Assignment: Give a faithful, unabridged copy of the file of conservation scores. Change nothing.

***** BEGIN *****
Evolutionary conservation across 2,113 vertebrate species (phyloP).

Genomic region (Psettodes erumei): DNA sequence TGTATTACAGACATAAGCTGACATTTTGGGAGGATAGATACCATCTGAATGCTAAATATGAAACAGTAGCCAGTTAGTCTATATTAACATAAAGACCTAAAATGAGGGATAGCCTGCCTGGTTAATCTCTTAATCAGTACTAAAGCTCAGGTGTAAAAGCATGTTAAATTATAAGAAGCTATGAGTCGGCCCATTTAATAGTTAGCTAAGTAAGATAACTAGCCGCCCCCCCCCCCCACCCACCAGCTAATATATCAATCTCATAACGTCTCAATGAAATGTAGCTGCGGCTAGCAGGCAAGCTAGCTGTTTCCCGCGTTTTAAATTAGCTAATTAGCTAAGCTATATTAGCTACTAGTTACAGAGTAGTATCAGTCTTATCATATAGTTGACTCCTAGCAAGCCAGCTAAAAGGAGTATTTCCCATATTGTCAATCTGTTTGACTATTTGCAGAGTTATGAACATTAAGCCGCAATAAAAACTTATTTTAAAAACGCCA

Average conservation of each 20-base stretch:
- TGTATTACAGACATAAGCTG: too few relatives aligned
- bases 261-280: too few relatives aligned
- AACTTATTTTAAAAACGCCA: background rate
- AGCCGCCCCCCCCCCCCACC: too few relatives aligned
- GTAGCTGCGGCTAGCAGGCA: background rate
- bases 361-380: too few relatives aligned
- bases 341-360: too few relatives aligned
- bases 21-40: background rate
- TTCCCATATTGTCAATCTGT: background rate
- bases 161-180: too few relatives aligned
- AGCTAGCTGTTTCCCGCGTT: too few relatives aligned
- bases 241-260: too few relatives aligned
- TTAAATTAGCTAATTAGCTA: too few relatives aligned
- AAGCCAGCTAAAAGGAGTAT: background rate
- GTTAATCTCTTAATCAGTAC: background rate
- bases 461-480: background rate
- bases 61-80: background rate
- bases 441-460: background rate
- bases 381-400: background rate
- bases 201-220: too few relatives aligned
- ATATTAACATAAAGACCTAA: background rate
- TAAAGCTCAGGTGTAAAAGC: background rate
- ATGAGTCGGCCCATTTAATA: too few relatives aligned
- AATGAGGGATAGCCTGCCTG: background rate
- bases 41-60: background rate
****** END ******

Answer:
Evolutionary conservation across 2,113 vertebrate species (phyloP).

Genomic region (Psettodes erumei): DNA sequence TGTATTACAGACATAAGCTGACATTTTGGGAGGATAGATACCATCTGAATGCTAAATATGAAACAGTAGCCAGTTAGTCTATATTAACATAAAGACCTAAAATGAGGGATAGCCTGCCTGGTTAATCTCTTAATCAGTACTAAAGCTCAGGTGTAAAAGCATGTTAAATTATAAGAAGCTATGAGTCGGCCCATTTAATAGTTAGCTAAGTAAGATAACTAGCCGCCCCCCCCCCCCACCCACCAGCTAATATATCAATCTCATAACGTCTCAATGAAATGTAGCTGCGGCTAGCAGGCAAGCTAGCTGTTTCCCGCGTTTTAAATTAGCTAATTAGCTAAGCTATATTAGCTACTAGTTACAGAGTAGTATCAGTCTTATCATATAGTTGACTCCTAGCAAGCCAGCTAAAAGGAGTATTTCCCATATTGTCAATCTGTTTGACTATTTGCAGAGTTATGAACATTAAGCCGCAATAAAAACTTATTTTAAAAACGCCA

Average conservation of each 20-base stretch:
- TGTATTACAGACATAAGCTG: too few relatives aligned
- bases 261-280: too few relatives aligned
- AACTTATTTTAAAAACGCCA: background rate
- AGCCGCCCCCCCCCCCCACC: too few relatives aligned
- GTAGCTGCGGCTAGCAGGCA: background rate
- bases 361-380: too few relatives aligned
- bases 341-360: too few relatives aligned
- bases 21-40: background rate
- TTCCCATATTGTCAATCTGT: background rate
- bases 161-180: too few relatives aligned
- AGCTAGCTGTTTCCCGCGTT: too few relatives aligned
- bases 241-260: too few relatives aligned
- TTAAATTAGCTAATTAGCTA: too few relatives aligned
- AAGCCAGCTAAAAGGAGTAT: background rate
- GTTAATCTCTTAATCAGTAC: background rate
- bases 461-480: background rate
- bases 61-80: background rate
- bases 441-460: background rate
- bases 381-400: background rate
- bases 201-220: too few relatives aligned
- ATATTAACATAAAGACCTAA: background rate
- TAAAGCTCAGGTGTAAAAGC: background rate
- ATGAGTCGGCCCATTTAATA: too few relatives aligned
- AATGAGGGATAGCCTGCCTG: background rate
- bases 41-60: background rate